Averting Alzheimer’s: ILC searches for markers of dementiahttps://indianexpress.com/article/cities/pune/averting-alzheimers-ilc-searches-for-markers-of-dementia/

Averting Alzheimer’s: ILC searches for markers of dementia

Ever wondered where you had seen that face which seems so familiar or for that matter ever stood in front of the cupboard wondering why you had opened it.

Ever wondered where you had seen that face which seems so familiar or for that matter ever stood in front of the cupboard wondering why you had opened it. While in common parlance these symptoms may just account for normal forgetfulness,post 60s it could well be one of the symptoms of dementia. And here’s where the International Longevity Centre,India (ILC-I) wants to play the role of searching for behavioural and social symptoms that can be termed as indicators for dementia leading to Alzheimer’s disease.

Says Ravindra Surve,executive director of ILC- I,”The research study is an initiative taken by the centre on the occasion of World Alzheimer’s day that was observed on September 21. Our research study aims at identifying behavioural markers of dementia and we are now in the process of developing a questionnaire to identify the potential patients.”

Surve said that plans are underway to contact senior citizens clubs and old age homes to send in volunteers to answer this test. ILC will use the social work techniques of case work,counselling,group work,therapy and focussed group discussions to manage the patient in the family or institutional settings in order to lead to a method of coping with the strange behaviour of the patients. “Our aim is to to help,if possible,revert the dementia and rehabilitate the patient to absorb him or her in the family and social mainstream.”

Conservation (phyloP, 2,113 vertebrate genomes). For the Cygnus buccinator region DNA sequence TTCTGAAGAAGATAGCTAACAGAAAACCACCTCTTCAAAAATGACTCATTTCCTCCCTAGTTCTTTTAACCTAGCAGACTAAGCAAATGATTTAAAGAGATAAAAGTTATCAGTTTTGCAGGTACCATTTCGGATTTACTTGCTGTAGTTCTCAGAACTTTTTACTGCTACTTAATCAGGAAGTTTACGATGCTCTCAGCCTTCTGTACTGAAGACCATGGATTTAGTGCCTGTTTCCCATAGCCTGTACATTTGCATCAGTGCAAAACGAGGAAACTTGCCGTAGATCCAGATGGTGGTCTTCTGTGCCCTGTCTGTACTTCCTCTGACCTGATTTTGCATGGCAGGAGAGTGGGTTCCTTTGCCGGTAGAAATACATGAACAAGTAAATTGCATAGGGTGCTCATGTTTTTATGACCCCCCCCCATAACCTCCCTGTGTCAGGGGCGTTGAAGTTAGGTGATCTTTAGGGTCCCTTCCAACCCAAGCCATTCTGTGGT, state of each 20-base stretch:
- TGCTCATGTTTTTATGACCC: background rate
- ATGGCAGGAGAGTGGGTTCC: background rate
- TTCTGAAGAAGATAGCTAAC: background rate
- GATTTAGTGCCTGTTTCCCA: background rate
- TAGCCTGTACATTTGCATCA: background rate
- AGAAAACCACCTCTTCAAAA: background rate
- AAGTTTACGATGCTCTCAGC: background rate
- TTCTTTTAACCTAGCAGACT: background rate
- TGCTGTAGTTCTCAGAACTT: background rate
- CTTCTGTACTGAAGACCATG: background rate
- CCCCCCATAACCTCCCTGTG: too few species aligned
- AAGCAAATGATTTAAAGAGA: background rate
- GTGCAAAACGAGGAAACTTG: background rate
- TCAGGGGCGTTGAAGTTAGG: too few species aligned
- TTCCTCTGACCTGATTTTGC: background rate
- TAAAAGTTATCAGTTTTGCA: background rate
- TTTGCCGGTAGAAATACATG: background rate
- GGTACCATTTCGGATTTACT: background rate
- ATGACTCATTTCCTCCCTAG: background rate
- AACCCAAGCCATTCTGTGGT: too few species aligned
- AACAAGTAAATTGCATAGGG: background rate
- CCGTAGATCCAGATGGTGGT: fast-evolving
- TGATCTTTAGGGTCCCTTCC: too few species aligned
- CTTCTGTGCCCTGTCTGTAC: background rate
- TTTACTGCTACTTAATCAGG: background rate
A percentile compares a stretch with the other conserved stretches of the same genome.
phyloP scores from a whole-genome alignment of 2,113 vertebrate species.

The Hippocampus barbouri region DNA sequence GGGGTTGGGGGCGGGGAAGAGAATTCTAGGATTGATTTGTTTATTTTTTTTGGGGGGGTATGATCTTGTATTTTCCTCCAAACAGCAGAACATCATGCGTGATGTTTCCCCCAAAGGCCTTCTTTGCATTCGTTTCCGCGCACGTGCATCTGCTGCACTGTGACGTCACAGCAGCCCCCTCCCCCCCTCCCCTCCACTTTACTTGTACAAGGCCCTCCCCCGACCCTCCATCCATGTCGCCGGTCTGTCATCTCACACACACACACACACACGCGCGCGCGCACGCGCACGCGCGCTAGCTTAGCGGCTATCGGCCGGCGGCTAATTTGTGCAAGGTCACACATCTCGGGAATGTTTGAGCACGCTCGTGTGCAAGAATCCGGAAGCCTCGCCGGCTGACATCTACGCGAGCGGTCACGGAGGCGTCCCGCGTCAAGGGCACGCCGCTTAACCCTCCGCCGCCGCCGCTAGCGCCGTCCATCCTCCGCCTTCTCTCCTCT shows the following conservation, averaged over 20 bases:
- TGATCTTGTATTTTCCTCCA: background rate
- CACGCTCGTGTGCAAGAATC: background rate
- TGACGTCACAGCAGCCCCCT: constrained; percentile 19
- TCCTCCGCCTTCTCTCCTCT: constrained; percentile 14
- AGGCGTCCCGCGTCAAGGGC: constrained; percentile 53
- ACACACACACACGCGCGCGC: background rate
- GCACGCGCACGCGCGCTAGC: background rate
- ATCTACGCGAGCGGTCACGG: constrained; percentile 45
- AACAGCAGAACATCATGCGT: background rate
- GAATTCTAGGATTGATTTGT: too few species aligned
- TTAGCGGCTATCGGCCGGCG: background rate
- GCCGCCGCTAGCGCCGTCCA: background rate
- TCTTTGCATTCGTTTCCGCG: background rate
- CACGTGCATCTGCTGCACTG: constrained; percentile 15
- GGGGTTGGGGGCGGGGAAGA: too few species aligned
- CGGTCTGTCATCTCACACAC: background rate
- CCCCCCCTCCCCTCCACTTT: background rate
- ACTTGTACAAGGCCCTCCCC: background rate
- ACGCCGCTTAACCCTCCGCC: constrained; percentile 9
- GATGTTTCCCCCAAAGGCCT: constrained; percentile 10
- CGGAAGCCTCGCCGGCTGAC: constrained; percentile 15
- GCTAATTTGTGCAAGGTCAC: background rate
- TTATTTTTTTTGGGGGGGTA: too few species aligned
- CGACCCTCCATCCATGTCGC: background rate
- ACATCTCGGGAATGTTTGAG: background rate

Surve said that this mini mental state evaluation (MMSE) will also been be given to 200 cases of identified Alzheimer’s patients from hospitals,clinics and old age homes. Alzheimer’s disease is the most common form of dementia among older people. Dementia is a brain disorder that seriously affects a person’s ability to carry out daily activities. “It begins slowly,” explains Surve. It first involves the parts of the brain that control thought,memory and language.

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People with Alzheimer’s may have trouble remembering things that happened recently or names of people they know. Over time,symptoms get worse. People may not recognise family members or have trouble speaking,reading or writing. They may forget how to brush their teeth or comb their hair. Later on,they may become anxious or aggressive,or wander away from home. Eventually,they need total care. The disease usually begins after age 60. The risk goes up as one ages and it is even higher if the family member has had the disease. According to the UN statistics,there were 690 million people above the age of 60 in the year 2006 and is likely to be three times as large by 2050.